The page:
Indiana Public Retirement System, Indianapolis, hired Carlyle Group to run $150 million in the Indiana Investment Fund II, a private equity separate account, and also made up to $450 million in new alternative investment commitments, confirmed spokesman Jeff Hutson.
The Carlyle hire is pending a finalized contract, Mr. Huston said in an e-mail. Hamilton Lane Advisors and Credit Suisse Customized Fund Investment Group were also finalists.
About 67% of the separate account would be invested in opportunistic Indiana-related direct investments and 33% in Indiana-related general partners. Carlyle could also potentially manage some or all of the assets in Indiana legacy funds, pending approval both of the INPRS board and other limited partners.
An RFP was issued in September.
Separately, the $26.3 billion pension plan committed $275 million to three tactical trading hedge funds — $100 million each to BlueCrest Capital Management's BlueTrend Fund and BlueCrest Capital International, and $75 million to Bridgewater Pure Alpha Major Markets II, managed by Bridgewater Associates. The board also transferred $129 million in assets to Bridgewater Pure Alpha II from the predecessor fund.
It also committed $100 million to Harrison Street Core Property Fund, an open-end real estate fund managed by Harrison Street Real Estate Capital that invests in specialized niche sectors, and from $50 million to $75 million to Advent International GPE VII, a European private equity fund that invests in control buyouts, growth equity and strategic repositioning in developed markets.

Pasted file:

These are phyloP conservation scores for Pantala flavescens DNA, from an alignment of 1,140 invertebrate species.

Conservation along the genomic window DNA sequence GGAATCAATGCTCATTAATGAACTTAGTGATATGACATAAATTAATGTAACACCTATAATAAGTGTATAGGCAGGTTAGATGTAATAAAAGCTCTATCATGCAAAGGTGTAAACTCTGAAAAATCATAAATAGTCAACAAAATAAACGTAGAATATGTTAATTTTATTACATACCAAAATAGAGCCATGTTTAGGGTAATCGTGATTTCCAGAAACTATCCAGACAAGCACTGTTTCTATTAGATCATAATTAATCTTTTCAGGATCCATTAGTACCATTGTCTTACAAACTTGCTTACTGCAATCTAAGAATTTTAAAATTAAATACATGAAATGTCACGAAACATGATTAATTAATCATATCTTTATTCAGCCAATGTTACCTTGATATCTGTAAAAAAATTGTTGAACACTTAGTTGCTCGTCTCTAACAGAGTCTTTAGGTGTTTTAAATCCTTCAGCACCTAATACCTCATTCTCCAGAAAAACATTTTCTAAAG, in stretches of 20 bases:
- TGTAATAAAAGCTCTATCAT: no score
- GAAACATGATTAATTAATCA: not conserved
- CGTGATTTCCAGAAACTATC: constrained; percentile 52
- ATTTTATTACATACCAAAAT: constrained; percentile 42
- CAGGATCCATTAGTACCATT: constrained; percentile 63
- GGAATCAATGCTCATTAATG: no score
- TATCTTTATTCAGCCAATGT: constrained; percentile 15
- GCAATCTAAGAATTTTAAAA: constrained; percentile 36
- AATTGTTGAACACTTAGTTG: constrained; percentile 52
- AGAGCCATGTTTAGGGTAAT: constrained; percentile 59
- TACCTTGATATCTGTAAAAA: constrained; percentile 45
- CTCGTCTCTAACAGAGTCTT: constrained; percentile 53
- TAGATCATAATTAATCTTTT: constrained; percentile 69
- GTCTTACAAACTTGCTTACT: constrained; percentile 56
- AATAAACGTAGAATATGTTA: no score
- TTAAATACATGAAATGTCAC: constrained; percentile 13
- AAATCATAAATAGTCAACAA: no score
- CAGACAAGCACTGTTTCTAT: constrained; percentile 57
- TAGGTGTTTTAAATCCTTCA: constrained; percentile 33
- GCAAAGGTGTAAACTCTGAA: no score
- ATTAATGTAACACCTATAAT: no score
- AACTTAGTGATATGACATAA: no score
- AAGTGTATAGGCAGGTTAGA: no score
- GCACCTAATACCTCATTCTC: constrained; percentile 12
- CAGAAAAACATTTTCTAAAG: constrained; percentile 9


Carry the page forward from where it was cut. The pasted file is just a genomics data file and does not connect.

The board also invested an additional $100 million each to risk-parity strategies managed by Bridgewater and AQR Capital Management as INPRS works toward reaching its 10% allocation to the asset class. The board invested $400 million each in Bridgewater's All Weather Fund and AQR's Global Risk Premium Fund in May. Funding is coming from equity terminations and drawdowns from earlier in the year.
Also, the board redeemed $27 million from an event-driven hedge fund managed by Paulson & Co., citing poor security selection and risk management.
"We always have investors subscribing and exiting our funds at any given time and redemptions through the end of 2012 are in line with previous years,” said Armel Leslie, spokesman for Paulson & Co. “While we respect investor decisions, those investors that have stayed invested through the cycles have performed the best. Our funds have outperformed the hedge fund or broader market indices since inception by a fairly wide margin. Our goal in managing assets is to outperform over the long term and compound, not to beat the market every year."